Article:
I wouldn't say todays leaders arent any better or any worse than the kids.

It is just who is elevated to positional leadership by law, politics, the media, etc that seem to get our attention.

Often the inspirational leaders are buried in every way possible....or not promoted by the spineless list of charachters mentioned above.
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Old 08-22-2017, 05:49 AM   #52
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I disagree with the editorial posted above. The writer seems to imply that the Navy should put less pressure on its officers and be more like the merchant marine in giving the officers more time to grow into their roles. While I don't mean to diminish the responsibilities of marchant mariners, A LOT more may be asked of a Navy Officer. If he or she can't handle high pressure and stress its better to find out sooner rather than later. ..........snip.........

Many people are going to say: "We don't know what happened yet"....."don't rush to judegement"...and, "we don't have all the facts yet". While it is true that there are many unknowns still; ........snip.......
No one learns well in a high stress environment.....and certainly cant stand effective watches exhausted. Can someone do it in combat? Who knows, not everyone can and mistakes have been made in every combat arena since the beginning of time. Combat elevates senses in most cases, exhaustion in peacetime enhances complacency and errors. Effective training prepares one for those moments and generally the Navy has done well for quite awhile. But standing watch exhausted and worring about a evaluation reports due the next day and one's future because of a pending promotion list in a busy shipping area spells disaster in my mind.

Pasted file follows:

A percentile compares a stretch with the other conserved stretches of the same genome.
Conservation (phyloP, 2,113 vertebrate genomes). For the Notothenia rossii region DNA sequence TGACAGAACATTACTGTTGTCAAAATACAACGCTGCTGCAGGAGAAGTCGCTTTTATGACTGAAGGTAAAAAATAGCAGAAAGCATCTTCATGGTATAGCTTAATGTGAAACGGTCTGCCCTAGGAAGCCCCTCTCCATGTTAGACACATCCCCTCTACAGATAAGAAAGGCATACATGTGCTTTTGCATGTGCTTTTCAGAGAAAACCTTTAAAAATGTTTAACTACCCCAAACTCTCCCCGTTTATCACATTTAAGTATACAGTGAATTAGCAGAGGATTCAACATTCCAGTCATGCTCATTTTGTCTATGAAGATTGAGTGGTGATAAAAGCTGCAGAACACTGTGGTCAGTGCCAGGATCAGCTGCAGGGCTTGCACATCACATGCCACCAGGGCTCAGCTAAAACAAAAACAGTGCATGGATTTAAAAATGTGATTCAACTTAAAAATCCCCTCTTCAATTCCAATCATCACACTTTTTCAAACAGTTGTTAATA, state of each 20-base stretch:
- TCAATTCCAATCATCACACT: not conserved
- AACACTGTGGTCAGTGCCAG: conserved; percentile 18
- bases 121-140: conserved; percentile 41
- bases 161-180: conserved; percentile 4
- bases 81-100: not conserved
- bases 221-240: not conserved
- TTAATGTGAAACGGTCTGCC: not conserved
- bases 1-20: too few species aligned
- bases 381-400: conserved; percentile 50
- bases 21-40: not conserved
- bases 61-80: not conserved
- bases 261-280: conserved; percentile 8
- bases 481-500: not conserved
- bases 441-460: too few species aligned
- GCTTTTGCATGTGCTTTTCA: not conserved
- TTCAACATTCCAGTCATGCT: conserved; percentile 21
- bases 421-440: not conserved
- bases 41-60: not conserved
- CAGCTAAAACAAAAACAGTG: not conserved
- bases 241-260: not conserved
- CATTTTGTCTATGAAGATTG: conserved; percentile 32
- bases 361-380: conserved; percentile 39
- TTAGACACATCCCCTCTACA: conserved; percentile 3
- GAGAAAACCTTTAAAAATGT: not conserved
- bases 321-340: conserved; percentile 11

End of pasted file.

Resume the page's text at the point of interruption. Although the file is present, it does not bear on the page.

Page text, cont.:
Being usually the targeted "don't jump to conclusions guy"..... sure there's nothing wrong with saying that 2 incidents in such avshort time in one area is disturbing......

Unless we find out a steering casualty or electronic interference were significant causal factors in this second one.

However, until a clue of why these are happening, not much can be done to fixing it.

20 years ago I did everything I could to warn my superiors that USCG search and rescue skills were deteriorating to the danger point. It went largely unoticed till the report of the S/V Morning Dew hit the jetty at Charleston where a father and 3 kids died. Look up the aftermath of internal shakeup that incident caused.